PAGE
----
“At half-time we had a choice,” laid out Dunfield. “We could have said let's stop the bleeding and continue with the back five or trust in our work over the last three weeks and come back out on the front foot.”
“We went back to the structure that we started with and it worked well,” he continued. “Kobe came on, gave us a little bit of a lift. Brandon [Servania, who started at right-back] had a nice relationship in midfield with Alonso which allowed Oso [Jonathan Osorio] to step out and press. I was happy with the response after half-time.”
That resulted in Bernardeschi snapping TFC’s scoreless drought to get the side back into the game in the 66th minute. Three passes from the Toronto half – Coello to Osorio, Osorio to Insigne, Insigne to Bernardeschi – and a sweet left-footed curler saw the ball in the back of the Montreal net.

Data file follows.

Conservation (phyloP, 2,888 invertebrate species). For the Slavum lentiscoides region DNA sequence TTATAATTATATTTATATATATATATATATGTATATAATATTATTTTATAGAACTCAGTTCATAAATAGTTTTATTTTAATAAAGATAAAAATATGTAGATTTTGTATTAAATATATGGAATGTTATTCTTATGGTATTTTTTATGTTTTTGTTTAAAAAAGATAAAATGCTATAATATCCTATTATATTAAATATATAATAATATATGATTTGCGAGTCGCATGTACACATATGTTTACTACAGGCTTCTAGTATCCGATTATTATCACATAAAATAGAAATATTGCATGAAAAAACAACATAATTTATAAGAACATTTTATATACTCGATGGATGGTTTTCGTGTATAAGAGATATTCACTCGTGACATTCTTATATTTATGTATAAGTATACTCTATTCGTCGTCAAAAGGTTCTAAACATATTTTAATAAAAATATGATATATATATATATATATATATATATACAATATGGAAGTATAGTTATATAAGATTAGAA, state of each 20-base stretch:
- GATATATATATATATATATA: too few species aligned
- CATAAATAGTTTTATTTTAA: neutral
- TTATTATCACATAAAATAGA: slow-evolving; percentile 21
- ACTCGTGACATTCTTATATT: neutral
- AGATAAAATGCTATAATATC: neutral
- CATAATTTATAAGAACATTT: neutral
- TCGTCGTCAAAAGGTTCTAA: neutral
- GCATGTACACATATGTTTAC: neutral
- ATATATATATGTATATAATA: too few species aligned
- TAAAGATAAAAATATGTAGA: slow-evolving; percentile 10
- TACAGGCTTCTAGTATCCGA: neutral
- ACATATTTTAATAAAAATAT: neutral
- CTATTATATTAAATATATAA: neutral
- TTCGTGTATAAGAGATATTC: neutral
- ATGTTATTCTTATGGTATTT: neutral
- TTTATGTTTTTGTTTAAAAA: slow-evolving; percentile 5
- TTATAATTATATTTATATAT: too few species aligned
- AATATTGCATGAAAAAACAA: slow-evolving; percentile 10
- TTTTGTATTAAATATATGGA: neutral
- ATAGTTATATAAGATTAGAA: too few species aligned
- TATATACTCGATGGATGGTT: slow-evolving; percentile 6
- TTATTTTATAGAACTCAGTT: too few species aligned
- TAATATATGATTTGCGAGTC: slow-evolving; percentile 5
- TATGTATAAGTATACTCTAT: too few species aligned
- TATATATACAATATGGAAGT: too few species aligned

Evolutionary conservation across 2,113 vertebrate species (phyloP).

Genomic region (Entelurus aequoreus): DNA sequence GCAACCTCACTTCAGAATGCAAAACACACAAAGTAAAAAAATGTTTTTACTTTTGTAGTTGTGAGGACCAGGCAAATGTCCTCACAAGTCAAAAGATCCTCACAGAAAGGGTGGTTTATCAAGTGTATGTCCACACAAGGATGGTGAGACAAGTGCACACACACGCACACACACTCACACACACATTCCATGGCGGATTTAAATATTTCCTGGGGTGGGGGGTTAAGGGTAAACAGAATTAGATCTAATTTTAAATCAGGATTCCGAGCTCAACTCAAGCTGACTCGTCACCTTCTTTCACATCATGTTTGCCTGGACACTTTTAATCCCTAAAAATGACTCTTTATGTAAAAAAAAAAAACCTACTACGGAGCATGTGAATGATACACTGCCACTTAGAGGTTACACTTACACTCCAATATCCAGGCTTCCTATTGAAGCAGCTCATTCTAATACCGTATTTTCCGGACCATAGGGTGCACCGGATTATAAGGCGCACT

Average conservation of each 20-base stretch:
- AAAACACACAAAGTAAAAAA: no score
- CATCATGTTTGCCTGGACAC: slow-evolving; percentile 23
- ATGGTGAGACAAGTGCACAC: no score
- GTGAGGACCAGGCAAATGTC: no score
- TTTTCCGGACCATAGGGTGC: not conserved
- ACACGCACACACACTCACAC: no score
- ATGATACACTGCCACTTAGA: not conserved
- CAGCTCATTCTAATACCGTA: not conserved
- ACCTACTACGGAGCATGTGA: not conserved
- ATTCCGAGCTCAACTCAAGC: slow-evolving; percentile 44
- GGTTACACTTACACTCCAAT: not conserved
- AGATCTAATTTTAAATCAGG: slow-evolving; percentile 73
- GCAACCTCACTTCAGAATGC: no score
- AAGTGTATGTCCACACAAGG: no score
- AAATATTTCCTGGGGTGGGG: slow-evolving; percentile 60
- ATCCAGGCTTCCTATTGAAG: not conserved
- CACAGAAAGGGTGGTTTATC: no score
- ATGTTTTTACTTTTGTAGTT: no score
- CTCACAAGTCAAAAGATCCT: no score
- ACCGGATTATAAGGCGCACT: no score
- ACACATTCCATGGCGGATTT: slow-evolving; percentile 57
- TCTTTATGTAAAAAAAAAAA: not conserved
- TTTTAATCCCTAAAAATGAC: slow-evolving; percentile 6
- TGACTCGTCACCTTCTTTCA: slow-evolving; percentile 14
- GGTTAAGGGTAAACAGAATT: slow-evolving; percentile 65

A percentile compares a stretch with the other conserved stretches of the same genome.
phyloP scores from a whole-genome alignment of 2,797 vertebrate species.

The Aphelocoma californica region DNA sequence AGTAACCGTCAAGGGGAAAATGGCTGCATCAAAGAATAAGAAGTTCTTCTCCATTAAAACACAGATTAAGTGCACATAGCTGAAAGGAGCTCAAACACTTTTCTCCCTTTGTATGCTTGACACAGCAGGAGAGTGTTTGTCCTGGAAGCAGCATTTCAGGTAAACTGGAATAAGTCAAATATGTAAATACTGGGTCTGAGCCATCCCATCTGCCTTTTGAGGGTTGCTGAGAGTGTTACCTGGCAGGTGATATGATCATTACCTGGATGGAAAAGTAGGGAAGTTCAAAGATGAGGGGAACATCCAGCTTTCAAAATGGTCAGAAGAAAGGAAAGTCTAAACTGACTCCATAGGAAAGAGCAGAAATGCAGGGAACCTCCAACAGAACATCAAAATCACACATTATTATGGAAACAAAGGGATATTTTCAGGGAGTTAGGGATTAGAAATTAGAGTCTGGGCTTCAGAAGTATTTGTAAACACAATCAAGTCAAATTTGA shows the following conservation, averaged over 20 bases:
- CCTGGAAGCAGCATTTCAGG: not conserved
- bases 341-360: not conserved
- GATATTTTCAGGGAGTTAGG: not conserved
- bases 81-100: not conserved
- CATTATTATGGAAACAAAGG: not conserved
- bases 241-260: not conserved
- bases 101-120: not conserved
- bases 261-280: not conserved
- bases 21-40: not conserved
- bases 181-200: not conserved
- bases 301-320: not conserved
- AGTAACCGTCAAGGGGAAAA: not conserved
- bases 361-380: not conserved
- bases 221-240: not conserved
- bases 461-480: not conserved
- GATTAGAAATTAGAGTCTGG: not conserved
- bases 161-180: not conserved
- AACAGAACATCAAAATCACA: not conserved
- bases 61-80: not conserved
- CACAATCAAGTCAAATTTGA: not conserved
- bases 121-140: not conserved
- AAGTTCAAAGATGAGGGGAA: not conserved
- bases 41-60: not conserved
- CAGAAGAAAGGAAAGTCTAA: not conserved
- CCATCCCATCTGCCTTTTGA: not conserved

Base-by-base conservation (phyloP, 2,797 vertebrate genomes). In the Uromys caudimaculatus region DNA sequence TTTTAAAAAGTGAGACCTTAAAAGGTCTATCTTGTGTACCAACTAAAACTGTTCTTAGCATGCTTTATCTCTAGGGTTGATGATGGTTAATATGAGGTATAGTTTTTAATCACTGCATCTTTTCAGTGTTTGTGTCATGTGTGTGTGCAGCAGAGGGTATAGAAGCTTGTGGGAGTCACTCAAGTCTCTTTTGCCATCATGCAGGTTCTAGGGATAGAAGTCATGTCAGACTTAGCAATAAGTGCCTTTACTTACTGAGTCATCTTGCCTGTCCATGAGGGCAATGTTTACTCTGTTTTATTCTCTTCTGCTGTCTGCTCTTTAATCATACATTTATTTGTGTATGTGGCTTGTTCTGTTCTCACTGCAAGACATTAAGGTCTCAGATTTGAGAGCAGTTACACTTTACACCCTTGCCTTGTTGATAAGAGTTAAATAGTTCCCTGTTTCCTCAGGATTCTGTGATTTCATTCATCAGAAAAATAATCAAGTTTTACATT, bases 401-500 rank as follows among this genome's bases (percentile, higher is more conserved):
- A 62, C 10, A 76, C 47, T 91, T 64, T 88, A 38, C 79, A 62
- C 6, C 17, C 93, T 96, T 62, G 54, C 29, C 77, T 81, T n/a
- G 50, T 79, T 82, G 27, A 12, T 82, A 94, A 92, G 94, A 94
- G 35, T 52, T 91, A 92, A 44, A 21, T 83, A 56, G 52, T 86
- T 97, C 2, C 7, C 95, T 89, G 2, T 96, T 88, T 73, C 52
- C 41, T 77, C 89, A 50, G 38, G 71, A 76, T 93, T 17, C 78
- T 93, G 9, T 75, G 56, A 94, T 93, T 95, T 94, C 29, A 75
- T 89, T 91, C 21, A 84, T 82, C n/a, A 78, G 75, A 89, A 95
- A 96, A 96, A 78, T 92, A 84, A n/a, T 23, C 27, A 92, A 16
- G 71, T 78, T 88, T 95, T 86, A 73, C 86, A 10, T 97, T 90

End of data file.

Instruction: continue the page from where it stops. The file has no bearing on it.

11 minutes later though a good turn in the centre-circle from Opoku created an odd-man break for Montreal prompting Petretta to shove Lassi Lappalainen in the back as he bore down on goal, conceding the penalty and prompting the referee to issue a red card.
Reduced to 10 men, Bernardeschi would add a second in stoppage-time when Osorio found him in that same pocket of space on the left. But it was not enough.
“It's important for me that we win the game,” replied Berndeschi, asked about his brace. “We worked very hard in the last three weeks. We don't deserve this. The team doesn't deserve this.”
“We have a lot of players with experience and we know this is football, this is normal. Sometimes you go up, sometimes you go down, this is the life, okay?” he continued. “But for the young guys, it's tough because when you lose the game the confidence is low. I'm happy about the two goals, but if I didn't help the team to win it’s nothing.”